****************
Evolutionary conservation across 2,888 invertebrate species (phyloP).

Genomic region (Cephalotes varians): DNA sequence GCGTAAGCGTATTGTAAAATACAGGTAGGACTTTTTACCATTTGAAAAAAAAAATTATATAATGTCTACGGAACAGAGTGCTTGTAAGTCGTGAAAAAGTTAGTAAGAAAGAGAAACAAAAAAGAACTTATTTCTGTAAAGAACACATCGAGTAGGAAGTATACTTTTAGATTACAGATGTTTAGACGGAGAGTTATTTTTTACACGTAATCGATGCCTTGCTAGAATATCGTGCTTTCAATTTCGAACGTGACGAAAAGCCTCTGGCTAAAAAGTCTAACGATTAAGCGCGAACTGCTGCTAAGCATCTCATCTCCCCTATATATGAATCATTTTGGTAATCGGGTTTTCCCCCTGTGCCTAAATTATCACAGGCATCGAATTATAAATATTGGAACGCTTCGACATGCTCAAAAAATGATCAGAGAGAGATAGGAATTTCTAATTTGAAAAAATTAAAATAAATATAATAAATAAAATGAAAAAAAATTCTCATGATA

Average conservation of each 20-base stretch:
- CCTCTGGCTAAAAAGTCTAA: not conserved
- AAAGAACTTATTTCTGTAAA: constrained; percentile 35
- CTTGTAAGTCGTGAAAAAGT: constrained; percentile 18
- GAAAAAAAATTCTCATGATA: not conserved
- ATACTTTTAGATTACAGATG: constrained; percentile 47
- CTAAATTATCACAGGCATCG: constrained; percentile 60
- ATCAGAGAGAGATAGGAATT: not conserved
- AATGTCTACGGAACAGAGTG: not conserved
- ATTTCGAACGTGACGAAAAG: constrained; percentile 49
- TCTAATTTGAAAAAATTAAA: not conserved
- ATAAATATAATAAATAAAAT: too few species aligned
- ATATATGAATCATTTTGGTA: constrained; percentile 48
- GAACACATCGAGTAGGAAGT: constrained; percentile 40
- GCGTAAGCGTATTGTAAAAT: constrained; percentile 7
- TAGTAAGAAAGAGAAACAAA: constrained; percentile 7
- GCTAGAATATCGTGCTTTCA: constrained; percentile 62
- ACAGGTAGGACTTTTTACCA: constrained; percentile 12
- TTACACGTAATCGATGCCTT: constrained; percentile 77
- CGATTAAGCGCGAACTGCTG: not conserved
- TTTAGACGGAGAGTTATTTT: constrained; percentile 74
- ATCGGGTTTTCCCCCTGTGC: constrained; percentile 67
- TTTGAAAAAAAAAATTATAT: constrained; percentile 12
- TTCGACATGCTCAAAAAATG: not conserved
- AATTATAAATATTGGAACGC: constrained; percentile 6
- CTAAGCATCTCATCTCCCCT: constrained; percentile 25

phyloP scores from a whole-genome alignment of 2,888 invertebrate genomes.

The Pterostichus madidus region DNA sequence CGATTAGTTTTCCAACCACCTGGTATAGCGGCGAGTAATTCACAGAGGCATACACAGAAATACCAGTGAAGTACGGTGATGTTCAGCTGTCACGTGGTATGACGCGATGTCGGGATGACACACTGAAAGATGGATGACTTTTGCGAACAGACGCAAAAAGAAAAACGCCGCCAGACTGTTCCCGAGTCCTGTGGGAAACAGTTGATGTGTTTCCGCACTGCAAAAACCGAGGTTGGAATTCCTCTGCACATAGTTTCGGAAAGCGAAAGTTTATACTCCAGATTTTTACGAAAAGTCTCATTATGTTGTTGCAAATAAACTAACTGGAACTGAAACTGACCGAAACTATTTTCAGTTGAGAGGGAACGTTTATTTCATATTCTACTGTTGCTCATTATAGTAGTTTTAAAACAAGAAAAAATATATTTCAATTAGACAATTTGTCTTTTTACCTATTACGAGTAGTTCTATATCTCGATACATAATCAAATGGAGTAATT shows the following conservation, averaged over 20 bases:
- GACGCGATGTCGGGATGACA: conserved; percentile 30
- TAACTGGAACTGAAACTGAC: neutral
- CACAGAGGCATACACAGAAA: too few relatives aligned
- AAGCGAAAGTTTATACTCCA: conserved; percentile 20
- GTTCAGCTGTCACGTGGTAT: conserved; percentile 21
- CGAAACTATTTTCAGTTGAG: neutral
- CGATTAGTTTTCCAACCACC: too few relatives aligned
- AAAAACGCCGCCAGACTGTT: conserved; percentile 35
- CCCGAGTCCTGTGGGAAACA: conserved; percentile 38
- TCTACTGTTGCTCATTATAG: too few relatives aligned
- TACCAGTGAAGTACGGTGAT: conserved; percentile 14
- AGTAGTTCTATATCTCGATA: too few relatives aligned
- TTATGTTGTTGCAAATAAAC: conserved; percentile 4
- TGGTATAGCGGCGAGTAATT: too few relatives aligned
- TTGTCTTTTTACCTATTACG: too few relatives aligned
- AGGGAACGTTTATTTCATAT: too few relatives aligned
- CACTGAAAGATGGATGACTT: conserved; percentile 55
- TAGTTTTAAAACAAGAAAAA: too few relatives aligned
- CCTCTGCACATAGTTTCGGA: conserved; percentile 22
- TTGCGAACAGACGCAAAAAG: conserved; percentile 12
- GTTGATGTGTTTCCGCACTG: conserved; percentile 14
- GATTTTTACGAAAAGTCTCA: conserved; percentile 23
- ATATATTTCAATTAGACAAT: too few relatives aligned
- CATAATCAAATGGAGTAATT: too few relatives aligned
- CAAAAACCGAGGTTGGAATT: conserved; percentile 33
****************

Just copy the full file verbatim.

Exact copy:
Evolutionary conservation across 2,888 invertebrate species (phyloP).

Genomic region (Cephalotes varians): DNA sequence GCGTAAGCGTATTGTAAAATACAGGTAGGACTTTTTACCATTTGAAAAAAAAAATTATATAATGTCTACGGAACAGAGTGCTTGTAAGTCGTGAAAAAGTTAGTAAGAAAGAGAAACAAAAAAGAACTTATTTCTGTAAAGAACACATCGAGTAGGAAGTATACTTTTAGATTACAGATGTTTAGACGGAGAGTTATTTTTTACACGTAATCGATGCCTTGCTAGAATATCGTGCTTTCAATTTCGAACGTGACGAAAAGCCTCTGGCTAAAAAGTCTAACGATTAAGCGCGAACTGCTGCTAAGCATCTCATCTCCCCTATATATGAATCATTTTGGTAATCGGGTTTTCCCCCTGTGCCTAAATTATCACAGGCATCGAATTATAAATATTGGAACGCTTCGACATGCTCAAAAAATGATCAGAGAGAGATAGGAATTTCTAATTTGAAAAAATTAAAATAAATATAATAAATAAAATGAAAAAAAATTCTCATGATA

Average conservation of each 20-base stretch:
- CCTCTGGCTAAAAAGTCTAA: not conserved
- AAAGAACTTATTTCTGTAAA: constrained; percentile 35
- CTTGTAAGTCGTGAAAAAGT: constrained; percentile 18
- GAAAAAAAATTCTCATGATA: not conserved
- ATACTTTTAGATTACAGATG: constrained; percentile 47
- CTAAATTATCACAGGCATCG: constrained; percentile 60
- ATCAGAGAGAGATAGGAATT: not conserved
- AATGTCTACGGAACAGAGTG: not conserved
- ATTTCGAACGTGACGAAAAG: constrained; percentile 49
- TCTAATTTGAAAAAATTAAA: not conserved
- ATAAATATAATAAATAAAAT: too few species aligned
- ATATATGAATCATTTTGGTA: constrained; percentile 48
- GAACACATCGAGTAGGAAGT: constrained; percentile 40
- GCGTAAGCGTATTGTAAAAT: constrained; percentile 7
- TAGTAAGAAAGAGAAACAAA: constrained; percentile 7
- GCTAGAATATCGTGCTTTCA: constrained; percentile 62
- ACAGGTAGGACTTTTTACCA: constrained; percentile 12
- TTACACGTAATCGATGCCTT: constrained; percentile 77
- CGATTAAGCGCGAACTGCTG: not conserved
- TTTAGACGGAGAGTTATTTT: constrained; percentile 74
- ATCGGGTTTTCCCCCTGTGC: constrained; percentile 67
- TTTGAAAAAAAAAATTATAT: constrained; percentile 12
- TTCGACATGCTCAAAAAATG: not conserved
- AATTATAAATATTGGAACGC: constrained; percentile 6
- CTAAGCATCTCATCTCCCCT: constrained; percentile 25

phyloP scores from a whole-genome alignment of 2,888 invertebrate genomes.

The Pterostichus madidus region DNA sequence CGATTAGTTTTCCAACCACCTGGTATAGCGGCGAGTAATTCACAGAGGCATACACAGAAATACCAGTGAAGTACGGTGATGTTCAGCTGTCACGTGGTATGACGCGATGTCGGGATGACACACTGAAAGATGGATGACTTTTGCGAACAGACGCAAAAAGAAAAACGCCGCCAGACTGTTCCCGAGTCCTGTGGGAAACAGTTGATGTGTTTCCGCACTGCAAAAACCGAGGTTGGAATTCCTCTGCACATAGTTTCGGAAAGCGAAAGTTTATACTCCAGATTTTTACGAAAAGTCTCATTATGTTGTTGCAAATAAACTAACTGGAACTGAAACTGACCGAAACTATTTTCAGTTGAGAGGGAACGTTTATTTCATATTCTACTGTTGCTCATTATAGTAGTTTTAAAACAAGAAAAAATATATTTCAATTAGACAATTTGTCTTTTTACCTATTACGAGTAGTTCTATATCTCGATACATAATCAAATGGAGTAATT shows the following conservation, averaged over 20 bases:
- GACGCGATGTCGGGATGACA: conserved; percentile 30
- TAACTGGAACTGAAACTGAC: neutral
- CACAGAGGCATACACAGAAA: too few relatives aligned
- AAGCGAAAGTTTATACTCCA: conserved; percentile 20
- GTTCAGCTGTCACGTGGTAT: conserved; percentile 21
- CGAAACTATTTTCAGTTGAG: neutral
- CGATTAGTTTTCCAACCACC: too few relatives aligned
- AAAAACGCCGCCAGACTGTT: conserved; percentile 35
- CCCGAGTCCTGTGGGAAACA: conserved; percentile 38
- TCTACTGTTGCTCATTATAG: too few relatives aligned
- TACCAGTGAAGTACGGTGAT: conserved; percentile 14
- AGTAGTTCTATATCTCGATA: too few relatives aligned
- TTATGTTGTTGCAAATAAAC: conserved; percentile 4
- TGGTATAGCGGCGAGTAATT: too few relatives aligned
- TTGTCTTTTTACCTATTACG: too few relatives aligned
- AGGGAACGTTTATTTCATAT: too few relatives aligned
- CACTGAAAGATGGATGACTT: conserved; percentile 55
- TAGTTTTAAAACAAGAAAAA: too few relatives aligned
- CCTCTGCACATAGTTTCGGA: conserved; percentile 22
- TTGCGAACAGACGCAAAAAG: conserved; percentile 12
- GTTGATGTGTTTCCGCACTG: conserved; percentile 14
- GATTTTTACGAAAAGTCTCA: conserved; percentile 23
- ATATATTTCAATTAGACAAT: too few relatives aligned
- CATAATCAAATGGAGTAATT: too few relatives aligned
- CAAAAACCGAGGTTGGAATT: conserved; percentile 33